Listen, I know that sprints are hard. I get that. Yet the rewards and the results they bring are worth the 10-15 minutes of work that you spend doing them.

In closing, I’d like to share a little workout I put together a few months ago when I still had my mini afro (what looks like a mullet in this video) that can be done right at home.

Although you may not think of this workout as a “sprint”, I can promise you that if you push hard through the entire workout, you will be working near that anaerobic threshold the entire time… Which is exactly what we want:

As I like to tell my readers, keep your workouts short and fast (intense) and your results will be short and fast. 

And I know you like the sound of that!

Dennis Heenan, CTT

Good stuff from Dennis – that’s the PERFECT workout to do this weekend because on the weekends, it’s time to relax and eat pancakes.


==> Get all of the SuperHero Sprint Workouts here 

Leave A Reply (5 comments so far)

  1. Esther
    10 years ago

    Nice info. Hey mike, got a question; how can i incorporate finishers in my off days?

    I am asking because i want to increase my endurance and sthenght and i know finisher can help. My sister is in crossfit, i don’t like crossfit, but i got to admit that it develop endurance and strong mind. I have use finishers in off days but i want to level up. Want to use more than one finisher, if it can be done, using db. Hope i was clear with my question, looking forward with the answer.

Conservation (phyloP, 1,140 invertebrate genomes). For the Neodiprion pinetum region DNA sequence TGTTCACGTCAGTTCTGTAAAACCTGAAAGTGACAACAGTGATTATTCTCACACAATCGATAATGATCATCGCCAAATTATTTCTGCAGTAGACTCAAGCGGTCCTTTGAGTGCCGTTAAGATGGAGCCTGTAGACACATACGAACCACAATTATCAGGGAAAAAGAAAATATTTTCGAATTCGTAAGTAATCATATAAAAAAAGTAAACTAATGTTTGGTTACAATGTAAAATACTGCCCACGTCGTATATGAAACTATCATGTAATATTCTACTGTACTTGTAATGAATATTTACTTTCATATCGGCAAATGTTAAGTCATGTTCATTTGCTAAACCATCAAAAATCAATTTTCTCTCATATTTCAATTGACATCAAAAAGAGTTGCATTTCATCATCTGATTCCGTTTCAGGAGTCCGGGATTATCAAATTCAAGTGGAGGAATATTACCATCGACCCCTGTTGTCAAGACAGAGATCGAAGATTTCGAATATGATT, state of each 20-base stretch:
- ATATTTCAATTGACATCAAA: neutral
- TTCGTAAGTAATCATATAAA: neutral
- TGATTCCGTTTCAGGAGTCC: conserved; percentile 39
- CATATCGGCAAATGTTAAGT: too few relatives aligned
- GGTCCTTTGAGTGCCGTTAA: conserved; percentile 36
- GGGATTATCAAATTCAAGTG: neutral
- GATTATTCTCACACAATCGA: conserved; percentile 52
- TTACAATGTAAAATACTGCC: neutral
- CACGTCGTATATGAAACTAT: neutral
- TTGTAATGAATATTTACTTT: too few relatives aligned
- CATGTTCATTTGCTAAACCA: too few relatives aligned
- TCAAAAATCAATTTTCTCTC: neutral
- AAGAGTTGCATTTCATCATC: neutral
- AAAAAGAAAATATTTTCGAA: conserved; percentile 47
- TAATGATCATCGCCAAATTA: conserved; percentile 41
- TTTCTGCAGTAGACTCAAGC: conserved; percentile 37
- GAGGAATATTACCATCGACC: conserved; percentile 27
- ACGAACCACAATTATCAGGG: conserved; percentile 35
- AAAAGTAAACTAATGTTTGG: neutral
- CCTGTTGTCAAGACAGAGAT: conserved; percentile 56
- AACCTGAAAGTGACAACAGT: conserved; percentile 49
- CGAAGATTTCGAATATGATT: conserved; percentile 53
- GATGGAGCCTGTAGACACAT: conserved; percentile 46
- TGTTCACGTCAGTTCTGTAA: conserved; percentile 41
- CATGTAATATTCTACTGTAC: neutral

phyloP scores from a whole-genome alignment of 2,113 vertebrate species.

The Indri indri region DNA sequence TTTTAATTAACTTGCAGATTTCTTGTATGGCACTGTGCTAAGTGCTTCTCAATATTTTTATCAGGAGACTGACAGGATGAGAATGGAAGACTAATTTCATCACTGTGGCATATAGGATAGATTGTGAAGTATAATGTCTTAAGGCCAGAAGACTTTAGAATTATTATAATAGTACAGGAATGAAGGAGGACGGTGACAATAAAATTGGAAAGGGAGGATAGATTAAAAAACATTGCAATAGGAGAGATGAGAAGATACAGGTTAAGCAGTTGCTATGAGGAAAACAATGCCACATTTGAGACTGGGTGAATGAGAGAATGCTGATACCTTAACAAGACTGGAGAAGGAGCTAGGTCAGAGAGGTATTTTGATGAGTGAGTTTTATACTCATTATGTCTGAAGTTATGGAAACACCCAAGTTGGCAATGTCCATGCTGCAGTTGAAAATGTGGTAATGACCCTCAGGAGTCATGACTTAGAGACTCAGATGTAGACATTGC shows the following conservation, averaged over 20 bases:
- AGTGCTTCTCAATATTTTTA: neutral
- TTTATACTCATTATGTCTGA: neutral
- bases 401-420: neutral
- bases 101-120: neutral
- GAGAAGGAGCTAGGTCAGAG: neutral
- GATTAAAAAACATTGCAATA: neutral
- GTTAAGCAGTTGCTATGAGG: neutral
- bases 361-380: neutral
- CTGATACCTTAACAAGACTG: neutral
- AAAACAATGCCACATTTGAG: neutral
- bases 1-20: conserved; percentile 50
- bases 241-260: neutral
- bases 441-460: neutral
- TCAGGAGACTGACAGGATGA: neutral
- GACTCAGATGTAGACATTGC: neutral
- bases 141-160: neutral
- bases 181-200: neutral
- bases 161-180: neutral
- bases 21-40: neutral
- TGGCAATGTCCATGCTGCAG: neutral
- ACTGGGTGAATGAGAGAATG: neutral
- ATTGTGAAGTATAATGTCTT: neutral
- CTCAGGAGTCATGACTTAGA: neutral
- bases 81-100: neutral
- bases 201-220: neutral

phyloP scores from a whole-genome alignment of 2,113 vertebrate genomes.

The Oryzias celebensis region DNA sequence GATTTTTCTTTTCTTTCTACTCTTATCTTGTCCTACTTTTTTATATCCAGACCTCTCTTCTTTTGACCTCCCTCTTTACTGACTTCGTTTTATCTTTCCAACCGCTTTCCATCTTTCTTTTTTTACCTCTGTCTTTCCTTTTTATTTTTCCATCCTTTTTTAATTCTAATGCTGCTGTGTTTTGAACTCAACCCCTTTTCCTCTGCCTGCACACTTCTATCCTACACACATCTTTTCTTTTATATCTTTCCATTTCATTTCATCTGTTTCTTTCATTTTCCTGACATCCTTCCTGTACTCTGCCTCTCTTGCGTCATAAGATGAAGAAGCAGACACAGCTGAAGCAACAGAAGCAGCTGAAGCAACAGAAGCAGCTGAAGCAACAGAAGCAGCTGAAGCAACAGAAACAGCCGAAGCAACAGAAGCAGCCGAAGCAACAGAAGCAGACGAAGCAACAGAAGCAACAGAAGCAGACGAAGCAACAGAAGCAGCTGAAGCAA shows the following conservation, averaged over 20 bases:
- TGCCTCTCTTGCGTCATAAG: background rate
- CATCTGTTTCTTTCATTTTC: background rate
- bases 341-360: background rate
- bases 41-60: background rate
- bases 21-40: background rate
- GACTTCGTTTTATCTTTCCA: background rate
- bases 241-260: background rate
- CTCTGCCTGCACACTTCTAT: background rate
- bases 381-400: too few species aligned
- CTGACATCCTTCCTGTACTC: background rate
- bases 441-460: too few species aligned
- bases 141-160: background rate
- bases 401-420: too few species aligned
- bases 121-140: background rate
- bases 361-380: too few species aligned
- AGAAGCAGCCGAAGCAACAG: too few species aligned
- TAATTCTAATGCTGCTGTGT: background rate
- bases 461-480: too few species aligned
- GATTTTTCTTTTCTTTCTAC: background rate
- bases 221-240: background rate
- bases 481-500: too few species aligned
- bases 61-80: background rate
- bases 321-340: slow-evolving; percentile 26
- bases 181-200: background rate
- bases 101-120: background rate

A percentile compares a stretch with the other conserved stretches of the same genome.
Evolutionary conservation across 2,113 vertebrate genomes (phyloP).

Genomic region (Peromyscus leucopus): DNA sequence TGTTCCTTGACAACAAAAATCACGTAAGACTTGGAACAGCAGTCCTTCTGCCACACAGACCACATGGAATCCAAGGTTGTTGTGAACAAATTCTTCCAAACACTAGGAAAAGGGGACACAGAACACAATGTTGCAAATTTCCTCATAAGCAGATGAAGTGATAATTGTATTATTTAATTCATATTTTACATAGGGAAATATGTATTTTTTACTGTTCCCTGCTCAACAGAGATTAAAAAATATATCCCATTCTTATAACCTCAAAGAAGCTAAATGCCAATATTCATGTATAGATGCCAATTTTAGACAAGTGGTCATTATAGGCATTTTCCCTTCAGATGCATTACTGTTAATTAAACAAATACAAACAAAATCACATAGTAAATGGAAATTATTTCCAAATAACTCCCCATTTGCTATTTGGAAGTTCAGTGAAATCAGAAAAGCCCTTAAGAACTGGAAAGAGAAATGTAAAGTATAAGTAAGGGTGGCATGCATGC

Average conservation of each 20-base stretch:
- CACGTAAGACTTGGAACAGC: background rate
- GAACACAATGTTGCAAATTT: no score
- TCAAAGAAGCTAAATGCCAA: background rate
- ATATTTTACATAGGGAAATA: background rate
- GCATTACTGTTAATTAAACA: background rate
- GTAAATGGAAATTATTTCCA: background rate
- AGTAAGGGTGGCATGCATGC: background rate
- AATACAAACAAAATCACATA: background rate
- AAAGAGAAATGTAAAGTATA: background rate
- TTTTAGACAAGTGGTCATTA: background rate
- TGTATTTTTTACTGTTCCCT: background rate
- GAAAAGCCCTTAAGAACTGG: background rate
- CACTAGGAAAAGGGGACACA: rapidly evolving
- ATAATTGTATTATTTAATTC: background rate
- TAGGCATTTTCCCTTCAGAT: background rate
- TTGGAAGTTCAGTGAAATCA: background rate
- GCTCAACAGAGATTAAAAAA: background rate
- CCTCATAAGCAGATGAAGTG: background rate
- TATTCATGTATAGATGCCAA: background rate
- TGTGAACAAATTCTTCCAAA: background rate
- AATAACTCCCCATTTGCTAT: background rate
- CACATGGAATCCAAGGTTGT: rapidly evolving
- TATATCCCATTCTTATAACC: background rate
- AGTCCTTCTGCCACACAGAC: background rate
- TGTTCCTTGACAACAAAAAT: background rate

2. Gary Taggart
    10 years ago

    Hi Mike.
    This really works !!!!!. Ive just completed a six week superhero sprint programme of Dennis’s. It was awesome. I have lost 16lbs. 3 inches of my waist, 3 inches on my chest and2″ inches on my arms. Also have some ab definition. But most of all i feel so energetic and revitalised. I thoroughly reccomend this programme

  3. Jeff
    10 years ago

    The information in this article may be correct and work great but like most articles posted on sites like this, the use of science to validate it is wrong. First of all, there’s no references for any of the studies mentioned. Second, it’s very easy to find studies to prove basically any point. A 5 minute PubMed search found studies saying that moderate intensity exercise is adequate for maintaining fat free mass and that coherence to high intensity exercise programs is lower than than lower intensity programs. Science can be easily manipulated based on what information you do and do not quote.

    The use of the article referencing anaerobic threshold is wrong. Anaerobic threshold is the exercise intensity at which blood lactate starts to accumulate, the intensity just below this point being referred to as critical power. Critical power is the intensity that one could theoretically exercise indefinitely at. High intensity sprints do not fit this definition.

    Not saying that this program isn’t good or doesn’t work but I wouldn’t trust it based on the science presented. But this can be said of most articles posted on the internet.

  4. Mikey
    10 years ago

    Hey Esther, I wouldn’t do any more than 1 finisher on your off day. If you do want to level up your training, you could aim to improve your lifts/reps. Focus on quality, not quantity. Remember, your strength will improve when you recover.

    Hope that helps!

  5. Esther
    10 years ago

    Thank You 🙂